The new site has been designed by Dutch consultancy Fabrique and build partner Q42 and, according to the Design Museum, gives the institution the opportunity to look at “how to represent a design collection online”.
The new platform replaces the previous Design Museum website, which had not been redesigned for eight years.
Josephine Chanter, head of communications for the Design Museum, says: “We’ve got a huge digital audience and we wanted to make people’s first contact with us a well-designed one.”
Chanter says the new website is “very audience focused” and that the design team took influence from Ben Terrett’s work on the Gov.uk project, which won the Design Musuem’s Designs of the Year Award last year.
Chanter says: “It’s all about making choices. For example we cut the navigation down to five subjects from about 20 on the previous site – that was very hard to do.”
The site has also been designed around Fabrique’s 80/20 principle, according to Chanter. This is the supposition that around 80 per cent of visitors come to the website for basic information – such as address or opening hours – while 20 per cent come for more general inspiration.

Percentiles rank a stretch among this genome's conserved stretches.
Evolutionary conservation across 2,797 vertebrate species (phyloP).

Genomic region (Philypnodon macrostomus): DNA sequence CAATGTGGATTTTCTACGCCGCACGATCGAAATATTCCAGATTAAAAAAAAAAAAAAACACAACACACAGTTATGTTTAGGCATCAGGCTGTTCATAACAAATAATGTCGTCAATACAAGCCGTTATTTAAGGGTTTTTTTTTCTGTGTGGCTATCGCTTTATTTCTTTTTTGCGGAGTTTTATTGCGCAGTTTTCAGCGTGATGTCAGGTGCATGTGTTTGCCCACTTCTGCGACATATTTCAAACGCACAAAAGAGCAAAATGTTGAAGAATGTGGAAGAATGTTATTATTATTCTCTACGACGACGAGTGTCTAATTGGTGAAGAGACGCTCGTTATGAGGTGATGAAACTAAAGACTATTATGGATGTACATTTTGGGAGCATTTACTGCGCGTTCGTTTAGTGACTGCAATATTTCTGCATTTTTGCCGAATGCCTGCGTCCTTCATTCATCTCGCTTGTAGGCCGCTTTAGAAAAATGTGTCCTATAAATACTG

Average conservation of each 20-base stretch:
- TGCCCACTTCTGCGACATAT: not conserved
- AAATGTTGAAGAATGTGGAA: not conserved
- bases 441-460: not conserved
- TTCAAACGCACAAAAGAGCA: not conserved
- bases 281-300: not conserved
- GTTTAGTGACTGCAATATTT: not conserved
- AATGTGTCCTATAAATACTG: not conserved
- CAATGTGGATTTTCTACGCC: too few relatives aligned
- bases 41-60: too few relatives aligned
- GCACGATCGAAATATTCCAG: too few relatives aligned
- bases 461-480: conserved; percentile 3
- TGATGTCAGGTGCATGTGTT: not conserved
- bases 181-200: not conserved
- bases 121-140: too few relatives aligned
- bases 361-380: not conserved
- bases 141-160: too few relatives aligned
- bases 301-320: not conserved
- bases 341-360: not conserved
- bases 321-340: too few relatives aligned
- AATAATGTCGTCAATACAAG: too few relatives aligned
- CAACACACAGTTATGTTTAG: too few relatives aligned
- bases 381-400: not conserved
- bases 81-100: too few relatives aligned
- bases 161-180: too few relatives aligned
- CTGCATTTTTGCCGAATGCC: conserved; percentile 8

Chanter says: “We wanted to make the experience seamless for the people who want information, and also to help people learn from and be inspired by the collection.”
She adds: “There is an emphasis on images and film – we wanted it to be really visual.”
Fabrique, which has worked on museum website projects for clients including the Rijksmuseum, but never in the UK, was selected from a longlist of 27 digital consultancies.
This was cut down to a shortlist of eight groups, before four were chosen to present credentials pitches.
Chanter says the website redesign ties in with research the Design Museum is doing around how it expresses its collection online. The museum is currently working on a project with Brighton Archives and, Chanter says, “looking at what a design collection is in the 21st century”.
She says: “This new site gives us the flexibility to do new things in the future.”